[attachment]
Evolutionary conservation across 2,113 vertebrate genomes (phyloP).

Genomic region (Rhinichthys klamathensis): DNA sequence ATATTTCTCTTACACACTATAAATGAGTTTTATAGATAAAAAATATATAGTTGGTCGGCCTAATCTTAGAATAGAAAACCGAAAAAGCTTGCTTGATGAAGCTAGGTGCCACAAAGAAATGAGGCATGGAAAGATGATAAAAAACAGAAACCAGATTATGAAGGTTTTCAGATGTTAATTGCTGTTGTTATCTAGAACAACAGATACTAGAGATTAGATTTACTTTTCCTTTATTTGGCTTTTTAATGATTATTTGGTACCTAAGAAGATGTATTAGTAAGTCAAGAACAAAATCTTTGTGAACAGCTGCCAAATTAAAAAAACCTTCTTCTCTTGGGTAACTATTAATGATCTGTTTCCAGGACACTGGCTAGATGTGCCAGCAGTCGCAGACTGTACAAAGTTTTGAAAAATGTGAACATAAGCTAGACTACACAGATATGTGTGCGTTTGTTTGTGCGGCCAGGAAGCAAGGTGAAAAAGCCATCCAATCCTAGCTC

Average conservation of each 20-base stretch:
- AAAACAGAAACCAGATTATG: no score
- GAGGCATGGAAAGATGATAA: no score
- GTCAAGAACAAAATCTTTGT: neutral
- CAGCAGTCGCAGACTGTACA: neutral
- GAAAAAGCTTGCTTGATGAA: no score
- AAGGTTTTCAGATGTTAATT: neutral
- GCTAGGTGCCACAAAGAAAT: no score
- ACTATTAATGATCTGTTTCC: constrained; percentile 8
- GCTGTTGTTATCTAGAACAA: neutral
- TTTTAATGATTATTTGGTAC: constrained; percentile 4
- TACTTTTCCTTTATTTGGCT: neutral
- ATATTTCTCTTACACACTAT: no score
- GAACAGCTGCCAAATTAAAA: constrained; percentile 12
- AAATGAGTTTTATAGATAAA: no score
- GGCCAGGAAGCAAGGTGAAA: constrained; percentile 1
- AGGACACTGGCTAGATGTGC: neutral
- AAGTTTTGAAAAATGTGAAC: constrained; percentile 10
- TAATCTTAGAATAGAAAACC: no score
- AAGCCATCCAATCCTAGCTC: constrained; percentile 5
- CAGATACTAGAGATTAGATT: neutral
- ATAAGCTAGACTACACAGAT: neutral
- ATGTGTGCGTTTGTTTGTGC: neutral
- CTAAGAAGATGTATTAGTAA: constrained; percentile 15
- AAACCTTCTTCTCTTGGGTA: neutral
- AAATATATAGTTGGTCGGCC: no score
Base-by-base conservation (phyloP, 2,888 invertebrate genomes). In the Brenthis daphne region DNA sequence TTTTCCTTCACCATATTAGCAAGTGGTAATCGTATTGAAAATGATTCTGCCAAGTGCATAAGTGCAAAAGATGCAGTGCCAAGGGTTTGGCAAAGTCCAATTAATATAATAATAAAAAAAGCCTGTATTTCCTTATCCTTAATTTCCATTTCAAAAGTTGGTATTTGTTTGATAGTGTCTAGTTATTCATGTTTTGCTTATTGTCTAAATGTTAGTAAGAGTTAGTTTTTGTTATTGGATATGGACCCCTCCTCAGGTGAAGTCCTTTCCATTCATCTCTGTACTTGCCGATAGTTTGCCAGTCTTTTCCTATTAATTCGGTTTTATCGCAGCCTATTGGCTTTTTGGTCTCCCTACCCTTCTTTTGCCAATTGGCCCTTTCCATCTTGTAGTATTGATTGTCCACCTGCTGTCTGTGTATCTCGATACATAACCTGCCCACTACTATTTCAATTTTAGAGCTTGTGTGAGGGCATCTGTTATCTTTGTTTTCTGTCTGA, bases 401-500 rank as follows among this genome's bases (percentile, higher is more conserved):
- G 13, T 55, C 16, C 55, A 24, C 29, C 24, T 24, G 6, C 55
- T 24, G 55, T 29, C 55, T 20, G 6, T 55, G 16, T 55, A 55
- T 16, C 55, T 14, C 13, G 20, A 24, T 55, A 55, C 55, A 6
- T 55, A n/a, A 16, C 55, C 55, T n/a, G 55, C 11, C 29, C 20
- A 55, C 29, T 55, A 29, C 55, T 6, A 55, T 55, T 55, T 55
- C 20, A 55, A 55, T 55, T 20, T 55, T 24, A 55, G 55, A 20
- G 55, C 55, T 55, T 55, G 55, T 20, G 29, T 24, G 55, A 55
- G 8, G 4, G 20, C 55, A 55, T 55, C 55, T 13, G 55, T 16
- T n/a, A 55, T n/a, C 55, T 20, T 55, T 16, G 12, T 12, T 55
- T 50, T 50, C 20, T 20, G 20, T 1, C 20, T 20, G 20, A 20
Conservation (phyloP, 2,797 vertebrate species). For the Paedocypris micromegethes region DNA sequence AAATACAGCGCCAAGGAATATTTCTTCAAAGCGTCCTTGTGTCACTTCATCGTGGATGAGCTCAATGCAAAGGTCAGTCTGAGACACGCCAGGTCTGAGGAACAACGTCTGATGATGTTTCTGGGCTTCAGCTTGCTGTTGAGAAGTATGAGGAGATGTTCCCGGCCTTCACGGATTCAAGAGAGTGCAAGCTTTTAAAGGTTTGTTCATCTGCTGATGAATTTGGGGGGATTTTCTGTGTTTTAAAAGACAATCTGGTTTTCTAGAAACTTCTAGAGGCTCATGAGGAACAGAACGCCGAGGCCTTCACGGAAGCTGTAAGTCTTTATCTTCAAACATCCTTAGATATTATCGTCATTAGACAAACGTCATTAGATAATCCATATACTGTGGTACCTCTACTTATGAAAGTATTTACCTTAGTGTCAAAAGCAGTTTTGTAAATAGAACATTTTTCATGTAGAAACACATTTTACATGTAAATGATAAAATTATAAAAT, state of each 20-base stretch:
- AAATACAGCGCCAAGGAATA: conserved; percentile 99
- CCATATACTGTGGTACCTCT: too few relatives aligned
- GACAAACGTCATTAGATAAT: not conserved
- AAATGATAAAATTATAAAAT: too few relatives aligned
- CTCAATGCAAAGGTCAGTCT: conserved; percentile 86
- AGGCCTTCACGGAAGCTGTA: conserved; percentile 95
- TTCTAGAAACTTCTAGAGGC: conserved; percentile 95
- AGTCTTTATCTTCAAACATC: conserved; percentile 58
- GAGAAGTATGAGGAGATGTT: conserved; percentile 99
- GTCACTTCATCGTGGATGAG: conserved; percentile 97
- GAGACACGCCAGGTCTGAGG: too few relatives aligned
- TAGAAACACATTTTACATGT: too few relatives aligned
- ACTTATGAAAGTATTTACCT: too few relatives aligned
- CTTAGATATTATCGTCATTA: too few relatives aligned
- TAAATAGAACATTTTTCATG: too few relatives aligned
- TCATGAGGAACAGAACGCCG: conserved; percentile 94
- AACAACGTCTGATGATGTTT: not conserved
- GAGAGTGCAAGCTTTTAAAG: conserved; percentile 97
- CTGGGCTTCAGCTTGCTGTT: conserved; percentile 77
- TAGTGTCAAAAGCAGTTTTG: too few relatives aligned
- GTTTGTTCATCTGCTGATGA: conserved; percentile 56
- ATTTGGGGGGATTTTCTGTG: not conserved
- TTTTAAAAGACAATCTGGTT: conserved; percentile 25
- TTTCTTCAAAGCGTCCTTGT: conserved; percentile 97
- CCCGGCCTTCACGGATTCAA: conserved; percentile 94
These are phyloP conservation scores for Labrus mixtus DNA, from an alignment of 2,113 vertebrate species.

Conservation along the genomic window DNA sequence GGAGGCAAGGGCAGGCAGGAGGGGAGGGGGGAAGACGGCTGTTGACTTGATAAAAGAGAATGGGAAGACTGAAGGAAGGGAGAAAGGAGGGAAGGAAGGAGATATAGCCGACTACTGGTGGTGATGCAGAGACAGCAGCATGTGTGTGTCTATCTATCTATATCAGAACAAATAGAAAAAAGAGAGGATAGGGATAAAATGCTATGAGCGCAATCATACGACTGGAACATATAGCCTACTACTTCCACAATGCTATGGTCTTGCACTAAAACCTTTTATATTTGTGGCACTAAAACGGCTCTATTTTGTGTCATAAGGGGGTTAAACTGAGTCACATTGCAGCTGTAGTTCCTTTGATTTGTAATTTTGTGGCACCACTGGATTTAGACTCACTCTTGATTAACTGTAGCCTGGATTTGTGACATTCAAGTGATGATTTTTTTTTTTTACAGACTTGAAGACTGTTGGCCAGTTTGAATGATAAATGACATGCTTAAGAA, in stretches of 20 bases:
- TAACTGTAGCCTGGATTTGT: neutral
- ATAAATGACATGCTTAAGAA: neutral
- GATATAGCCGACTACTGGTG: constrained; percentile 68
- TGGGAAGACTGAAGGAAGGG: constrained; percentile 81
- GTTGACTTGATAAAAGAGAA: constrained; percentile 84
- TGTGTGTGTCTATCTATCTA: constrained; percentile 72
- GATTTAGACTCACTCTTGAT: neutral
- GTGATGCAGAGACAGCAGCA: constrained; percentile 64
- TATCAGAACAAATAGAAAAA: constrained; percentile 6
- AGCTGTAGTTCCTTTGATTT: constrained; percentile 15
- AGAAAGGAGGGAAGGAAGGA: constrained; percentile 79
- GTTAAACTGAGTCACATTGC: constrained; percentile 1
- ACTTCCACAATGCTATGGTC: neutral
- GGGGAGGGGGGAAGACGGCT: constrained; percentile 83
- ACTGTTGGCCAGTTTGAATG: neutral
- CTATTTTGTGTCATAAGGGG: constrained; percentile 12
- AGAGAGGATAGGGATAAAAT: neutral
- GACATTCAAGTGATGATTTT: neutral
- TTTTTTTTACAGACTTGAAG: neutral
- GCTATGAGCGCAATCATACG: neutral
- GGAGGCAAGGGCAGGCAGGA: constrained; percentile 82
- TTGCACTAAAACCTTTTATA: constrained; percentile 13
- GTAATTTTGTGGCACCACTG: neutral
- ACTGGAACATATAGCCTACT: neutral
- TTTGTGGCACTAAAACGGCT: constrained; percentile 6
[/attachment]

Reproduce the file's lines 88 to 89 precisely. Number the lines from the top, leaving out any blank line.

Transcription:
- GGAGGCAAGGGCAGGCAGGA: constrained; percentile 82
- TTGCACTAAAACCTTTTATA: constrained; percentile 13